I love Saigon. It is a fascinating, bustling city full of life – very busy, very chaotic. But also very romantic and historical. The city is geographically – almost culturally – chopped into districts. The poor and the rich know their place, and tourists are steered to certain areas and pulled away from others. But no matter, the river is omnipresent, always a player. Like the Mississippi in St. Louis or Memphis or New Orleans, the river steals the thunder, steals the show. It is the constant, the ebb and flow of life that gives sustenance to a city so desperate for normalcy.
My first few visits to the Saigon River waterfront were purely normal. In fact, my Vietnamese friend took me to the usual riverfront park that all Americans probably see. She didn’t know what I wanted, just that I wanted to hang out “at the river.” Sure, a lot of locals were fishing from the banks and piers, and young Vietnamese teens were walking hand-in-hand. In the downtown area – similar to American cities – the riverfront was clean and showcased. I shot a few photos – all of them postcards that said “Hello From Saigon!” But that’s not what I wanted. I wanted a local experience.
After some debate, I got one. Many locals are reluctant to show Americans anything other than the best of Saigon. It’s easy enough to find poverty and social ills without a local guide – especially in Southeast Asia. Although Vietnam, particularly southern Vietnam, is doing well (American industries do a lot biz in the southern half of Vietnam), many locals are embarrassed about the nation’s poverty and environmental situation. In any case, my friend put me on the back of her motorbike and off we went.
Somewhere just outside the city – I’m not sure where – we stopped on a bridge spanning the Saigon River. It was about 2 p.m. and the sun was burning hot. She dropped me mid-bridge, in the heavy traffic, and took off. At first I figured she left because the traffic was dangerous. Later, I learned, that she didn’t want locals to know that she was associated with the bloke that was photographing the slums and shacks along the river below.
The river rats - as my friend calls them - seem to embarrass the locals. They live for free along the rusted tin and plywood shacks that make up a large percentage of the river’s poorest inhabitants. Some of the tin, she said, came from American military forces during the war – just another reminder that the river is part of our history, too. The river, she says, was full of Americans for many years – the rusted tin and barbed wire nothing more than remnants of war.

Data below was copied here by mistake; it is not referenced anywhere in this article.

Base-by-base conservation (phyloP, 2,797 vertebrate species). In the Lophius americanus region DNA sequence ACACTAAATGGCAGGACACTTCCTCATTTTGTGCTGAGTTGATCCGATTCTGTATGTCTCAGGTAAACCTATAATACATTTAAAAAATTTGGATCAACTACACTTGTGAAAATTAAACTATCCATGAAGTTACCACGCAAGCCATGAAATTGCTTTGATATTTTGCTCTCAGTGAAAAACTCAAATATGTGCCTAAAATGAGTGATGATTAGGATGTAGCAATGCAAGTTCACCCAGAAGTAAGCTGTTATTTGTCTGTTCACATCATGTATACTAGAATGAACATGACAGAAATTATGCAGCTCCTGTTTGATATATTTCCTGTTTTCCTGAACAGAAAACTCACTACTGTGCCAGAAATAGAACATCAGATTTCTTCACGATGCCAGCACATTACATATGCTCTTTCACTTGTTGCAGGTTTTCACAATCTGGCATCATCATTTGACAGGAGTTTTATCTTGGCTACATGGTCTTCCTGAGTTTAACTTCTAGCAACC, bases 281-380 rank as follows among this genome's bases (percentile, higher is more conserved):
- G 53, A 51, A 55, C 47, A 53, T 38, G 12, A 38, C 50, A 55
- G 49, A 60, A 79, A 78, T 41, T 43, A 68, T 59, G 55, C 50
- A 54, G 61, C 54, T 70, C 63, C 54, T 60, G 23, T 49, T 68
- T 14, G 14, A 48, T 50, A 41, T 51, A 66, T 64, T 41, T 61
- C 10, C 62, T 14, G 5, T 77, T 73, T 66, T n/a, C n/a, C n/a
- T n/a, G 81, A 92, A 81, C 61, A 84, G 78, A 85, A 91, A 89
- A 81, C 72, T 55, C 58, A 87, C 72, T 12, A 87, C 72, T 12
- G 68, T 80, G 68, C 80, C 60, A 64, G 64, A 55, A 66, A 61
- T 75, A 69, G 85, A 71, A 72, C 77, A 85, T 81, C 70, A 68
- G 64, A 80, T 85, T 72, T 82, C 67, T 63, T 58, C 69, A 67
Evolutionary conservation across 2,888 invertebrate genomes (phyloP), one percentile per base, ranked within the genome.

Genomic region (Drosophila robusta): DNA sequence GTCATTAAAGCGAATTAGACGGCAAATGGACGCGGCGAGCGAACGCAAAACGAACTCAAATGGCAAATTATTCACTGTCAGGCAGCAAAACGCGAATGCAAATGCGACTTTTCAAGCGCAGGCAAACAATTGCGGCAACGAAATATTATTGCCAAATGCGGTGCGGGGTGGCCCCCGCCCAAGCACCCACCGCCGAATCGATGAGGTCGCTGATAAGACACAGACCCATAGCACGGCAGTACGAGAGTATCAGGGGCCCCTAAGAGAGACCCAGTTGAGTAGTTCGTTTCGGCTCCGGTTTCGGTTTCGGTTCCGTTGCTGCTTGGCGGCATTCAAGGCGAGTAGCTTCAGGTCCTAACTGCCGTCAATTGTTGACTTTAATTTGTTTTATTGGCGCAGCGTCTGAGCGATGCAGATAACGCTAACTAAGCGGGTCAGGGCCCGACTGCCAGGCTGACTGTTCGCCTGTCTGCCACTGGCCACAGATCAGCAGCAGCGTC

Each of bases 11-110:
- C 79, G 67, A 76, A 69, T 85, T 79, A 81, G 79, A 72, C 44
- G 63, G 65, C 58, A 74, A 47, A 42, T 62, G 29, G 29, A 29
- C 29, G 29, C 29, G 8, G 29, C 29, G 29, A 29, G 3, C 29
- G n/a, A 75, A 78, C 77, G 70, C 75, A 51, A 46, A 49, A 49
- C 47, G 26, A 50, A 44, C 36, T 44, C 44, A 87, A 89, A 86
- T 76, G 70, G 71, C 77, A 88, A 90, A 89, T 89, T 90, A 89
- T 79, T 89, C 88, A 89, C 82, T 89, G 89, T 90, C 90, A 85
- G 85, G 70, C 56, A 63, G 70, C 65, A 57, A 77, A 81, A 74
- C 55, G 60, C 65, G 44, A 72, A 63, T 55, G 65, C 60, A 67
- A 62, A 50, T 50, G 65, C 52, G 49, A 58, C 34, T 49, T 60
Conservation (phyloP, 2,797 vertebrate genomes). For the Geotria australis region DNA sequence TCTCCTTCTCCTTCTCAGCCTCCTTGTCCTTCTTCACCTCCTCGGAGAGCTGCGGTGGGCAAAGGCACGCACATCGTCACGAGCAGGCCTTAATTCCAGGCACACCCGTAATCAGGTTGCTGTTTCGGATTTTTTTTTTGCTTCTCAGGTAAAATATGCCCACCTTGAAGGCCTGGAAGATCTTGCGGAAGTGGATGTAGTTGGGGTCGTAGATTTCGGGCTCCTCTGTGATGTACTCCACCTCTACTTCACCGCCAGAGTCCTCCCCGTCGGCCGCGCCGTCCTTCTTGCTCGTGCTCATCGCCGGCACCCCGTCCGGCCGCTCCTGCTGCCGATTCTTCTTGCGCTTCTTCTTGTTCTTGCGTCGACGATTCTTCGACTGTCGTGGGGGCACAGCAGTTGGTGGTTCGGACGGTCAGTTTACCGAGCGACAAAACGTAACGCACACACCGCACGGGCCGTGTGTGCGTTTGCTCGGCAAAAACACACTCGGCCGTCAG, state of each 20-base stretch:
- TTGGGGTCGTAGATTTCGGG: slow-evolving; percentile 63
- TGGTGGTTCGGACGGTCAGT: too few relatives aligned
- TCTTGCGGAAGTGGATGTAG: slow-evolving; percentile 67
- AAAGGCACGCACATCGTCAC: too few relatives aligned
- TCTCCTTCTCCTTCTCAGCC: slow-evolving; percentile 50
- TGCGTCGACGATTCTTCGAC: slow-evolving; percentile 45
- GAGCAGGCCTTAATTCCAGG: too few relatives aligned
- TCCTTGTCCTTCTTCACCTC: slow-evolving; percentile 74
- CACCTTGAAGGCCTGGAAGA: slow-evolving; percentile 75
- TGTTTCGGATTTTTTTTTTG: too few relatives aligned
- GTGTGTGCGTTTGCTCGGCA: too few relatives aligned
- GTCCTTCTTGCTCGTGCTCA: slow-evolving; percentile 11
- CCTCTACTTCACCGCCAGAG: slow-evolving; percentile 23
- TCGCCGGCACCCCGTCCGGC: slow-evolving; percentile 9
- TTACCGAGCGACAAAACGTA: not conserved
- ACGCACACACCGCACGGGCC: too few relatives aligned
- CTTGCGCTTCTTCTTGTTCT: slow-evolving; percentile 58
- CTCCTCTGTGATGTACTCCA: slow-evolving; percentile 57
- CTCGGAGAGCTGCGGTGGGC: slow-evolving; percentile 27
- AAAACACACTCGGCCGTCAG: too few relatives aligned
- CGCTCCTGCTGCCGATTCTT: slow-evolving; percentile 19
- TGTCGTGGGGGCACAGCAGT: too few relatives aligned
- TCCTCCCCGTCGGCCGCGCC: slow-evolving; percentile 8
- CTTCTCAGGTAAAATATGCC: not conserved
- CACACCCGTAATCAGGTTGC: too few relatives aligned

“The Americans loved tin and barbed wire,” says my friend Ngoc. Her dad was a South Vietnamese pilot, killed in action fighting alongside U.S. forces. “You still see it along the river from way down south to Saigon.” In fact, the tin shacks along the riverbanks near Saigon give way to thatched huts north and south of the city. The tin huts are a decades-old reminder of the Vietnam War that doesn’t exist outside of the city. For most residents, especially the youth, the war of the past and the river of today are of little consequence. But at night, the river comes alive.
On a humid Saturday night, Ngoc and I motorbiked our way to the outskirts of Saigon. I only ask that we go to a local river hang-out. The brilliant lights of the city’s riverfront stays on the horizon. In the distance, modern glass and steel skyscrapers dazzle the city’s landscape with multicolored mosaics of light. After a 20-minute ride, butt thoroughly buzzed to numbness, we stop. And we have company.
Away from the city, to get the best view, and far from cops and nosy adults – the youth find their spot. The view of the city away is a reminder of the chaos left behind – if even for a moment – but also a view of the city they love. The Saigon River, flowing below, is lit by colored lights along the boardwalk. Below the bridge, locals relax in chairs, sit on motorbikes, chat among friends, and fan the humid air away from another sultry day.
This is life along the city’s river. Free and easy, relaxed and slow.
Her name is Saigon.
The original article was published at http://www.jahancruises.com/River-Blogs/lifealongthesaigonriver
77-79 DONG KHOI DISTRICT 1 HO CHI MINH VIETNAM
Ipa-Nima is known for unique creations featuring striking colour schemes and ingenious embellishments. Meticulously crafted and exuberant collections are inspired by imaginative themes, ranging from a Moroccan sunset to the journey of an exiled Geisha to the sensual cyber adventures of Barbarella and beyond. Always eye-catching and trendy, Ipa-Nima accessories are yet intangibly timeless and sophisticated.